The fetch_recordset method makes an otherwise complex task trivial; but the DOM tree it returns contains only part of the information that we want to send to the client. We also need to capture the quantities entered from any previous submissions within this session, and we need to provide a running total of the products ordered.

sub requestDOM {

    my ($self, $context) = @_;

    my $root = $context->{DOMTREE}->getDocumentElement();

    my $grand_total = '0';

To include the current order quantities as part of the larger document we will loop over the product elements and append <quantity> and <item-total> child elements to each "row". The quantity values are available from the $context->{PARAMS} field that contains all the data that may have been posted to the form. See the associated stylesheets in this month's sample code for details about how the forms fields are created and how the data is passed around.

    foreach my $row ($root->findnodes('/document/productlist/product')) {

        my $id         = $row->findvalue('id');

        my $cost       = $row->findvalue('price');

        my $quantity   = $context->{PARAMS}->{$id} || '0';

        my $item_total = $quantity * $cost;

        $grand_total  += $item_total;

        # add the order quantity and item totals to the tree.

        $row->appendTextChild('quantity', $quantity);

        $row->appendTextChild('item-total', $item_total);



Finally we add a bit of additional meta information about the order by appending an <instance-info> element to the root element with an <order-total> child element which contains the total cost of the currently selected items.

    $grand_total ||= '0.00';

    my $info = XML::LibXML::Element->new('instance-info');

    $info->appendTextChild('order-total', $grand_total);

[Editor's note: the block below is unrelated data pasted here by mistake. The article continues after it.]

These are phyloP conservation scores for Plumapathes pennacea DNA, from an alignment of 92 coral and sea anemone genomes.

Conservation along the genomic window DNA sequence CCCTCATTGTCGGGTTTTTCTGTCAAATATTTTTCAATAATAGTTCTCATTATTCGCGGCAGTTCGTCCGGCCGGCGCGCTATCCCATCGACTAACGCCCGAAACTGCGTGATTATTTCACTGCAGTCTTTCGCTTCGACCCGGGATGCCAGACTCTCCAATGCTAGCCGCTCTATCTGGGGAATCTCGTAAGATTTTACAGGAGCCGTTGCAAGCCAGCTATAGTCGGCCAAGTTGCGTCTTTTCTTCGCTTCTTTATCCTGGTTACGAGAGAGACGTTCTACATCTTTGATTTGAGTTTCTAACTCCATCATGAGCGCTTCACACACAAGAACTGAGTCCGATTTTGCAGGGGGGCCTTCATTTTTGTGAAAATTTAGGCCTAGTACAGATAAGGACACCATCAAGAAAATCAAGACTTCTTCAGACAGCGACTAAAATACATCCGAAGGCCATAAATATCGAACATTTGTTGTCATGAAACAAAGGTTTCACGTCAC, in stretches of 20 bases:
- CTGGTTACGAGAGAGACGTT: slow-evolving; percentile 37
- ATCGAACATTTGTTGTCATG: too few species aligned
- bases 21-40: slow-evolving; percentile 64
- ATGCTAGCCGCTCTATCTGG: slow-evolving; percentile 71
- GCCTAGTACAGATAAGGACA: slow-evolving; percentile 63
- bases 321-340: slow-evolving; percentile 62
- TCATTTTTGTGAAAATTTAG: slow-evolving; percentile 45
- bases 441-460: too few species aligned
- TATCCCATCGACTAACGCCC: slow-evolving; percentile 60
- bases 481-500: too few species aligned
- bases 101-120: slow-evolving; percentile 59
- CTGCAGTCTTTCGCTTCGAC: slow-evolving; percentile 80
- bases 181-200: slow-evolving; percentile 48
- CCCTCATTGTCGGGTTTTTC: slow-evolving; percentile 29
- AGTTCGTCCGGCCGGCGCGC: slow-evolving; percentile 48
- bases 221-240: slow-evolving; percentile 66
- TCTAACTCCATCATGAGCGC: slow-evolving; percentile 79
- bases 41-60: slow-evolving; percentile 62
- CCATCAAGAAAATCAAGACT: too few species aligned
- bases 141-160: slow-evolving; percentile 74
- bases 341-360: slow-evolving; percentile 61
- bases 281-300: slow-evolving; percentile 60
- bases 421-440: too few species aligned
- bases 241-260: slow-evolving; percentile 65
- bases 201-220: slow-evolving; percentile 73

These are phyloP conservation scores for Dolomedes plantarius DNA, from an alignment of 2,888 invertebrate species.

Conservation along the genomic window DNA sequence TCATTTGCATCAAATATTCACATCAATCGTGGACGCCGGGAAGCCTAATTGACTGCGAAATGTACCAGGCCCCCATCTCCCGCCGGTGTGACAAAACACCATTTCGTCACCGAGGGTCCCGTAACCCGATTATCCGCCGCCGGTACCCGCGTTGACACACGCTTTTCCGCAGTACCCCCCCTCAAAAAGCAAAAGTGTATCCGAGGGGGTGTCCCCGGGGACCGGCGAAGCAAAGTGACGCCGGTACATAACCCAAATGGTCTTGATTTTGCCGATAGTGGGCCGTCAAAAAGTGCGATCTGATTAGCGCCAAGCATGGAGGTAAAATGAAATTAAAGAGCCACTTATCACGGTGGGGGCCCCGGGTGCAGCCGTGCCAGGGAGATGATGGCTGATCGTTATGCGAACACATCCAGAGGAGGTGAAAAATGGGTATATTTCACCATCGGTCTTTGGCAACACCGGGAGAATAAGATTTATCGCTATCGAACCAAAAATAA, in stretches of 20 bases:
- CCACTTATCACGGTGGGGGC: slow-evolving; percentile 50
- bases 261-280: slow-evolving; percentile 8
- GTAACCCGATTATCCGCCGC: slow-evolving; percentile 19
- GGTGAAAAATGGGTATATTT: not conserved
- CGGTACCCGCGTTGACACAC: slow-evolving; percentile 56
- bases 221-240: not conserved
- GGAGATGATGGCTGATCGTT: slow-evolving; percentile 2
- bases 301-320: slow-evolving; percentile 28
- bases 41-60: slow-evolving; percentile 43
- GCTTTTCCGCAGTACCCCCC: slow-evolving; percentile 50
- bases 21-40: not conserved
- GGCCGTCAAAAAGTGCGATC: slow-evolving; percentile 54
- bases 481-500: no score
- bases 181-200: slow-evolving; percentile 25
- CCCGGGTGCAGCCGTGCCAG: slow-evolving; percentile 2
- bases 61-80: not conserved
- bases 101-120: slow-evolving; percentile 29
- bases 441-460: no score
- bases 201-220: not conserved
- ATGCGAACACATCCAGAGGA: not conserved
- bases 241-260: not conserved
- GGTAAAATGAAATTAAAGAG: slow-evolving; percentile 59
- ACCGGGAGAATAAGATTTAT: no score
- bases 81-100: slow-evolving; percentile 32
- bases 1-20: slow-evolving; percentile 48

return $context->{DOMTREE};



Careful readers will have noticed that our simplified cart does not actually do anything with the submitted data during the order_send event. The truth is that deciding where the data goes is often the most site-specific part of any cart application. The complete application, including stylesheets, is available in this month's sample code.


I was initially skeptical of CGI::XMLApplication. As a card-carrying AxKit user I've grown accustomed to its speedy mod_perl foundation, and I've gotten quite comfortable generating my dynamic database-driven XML content using AxKit's eXtensible Server Pages implementation. The reality is, though, that the luxury of a dedicated XML publishing/application server like AxKit is beyond the reach and need of many developers. There is a large gap between the "just print it" of traditional CGI scripts and the high-octane XML-centric goodness of tools like AxKit. CGI::XMLApplication fills that gap nicely.

CGI::XMLApplication offers a clean, modular approach to CGI scripting that encourages a clear division between content and presentation, and that alone makes it worth a look. Perhaps more importantly, though, I found that it just got out of my way while handing enough of the low-level details to let me focus on the task at hand. And that's a sure sign of a good tool.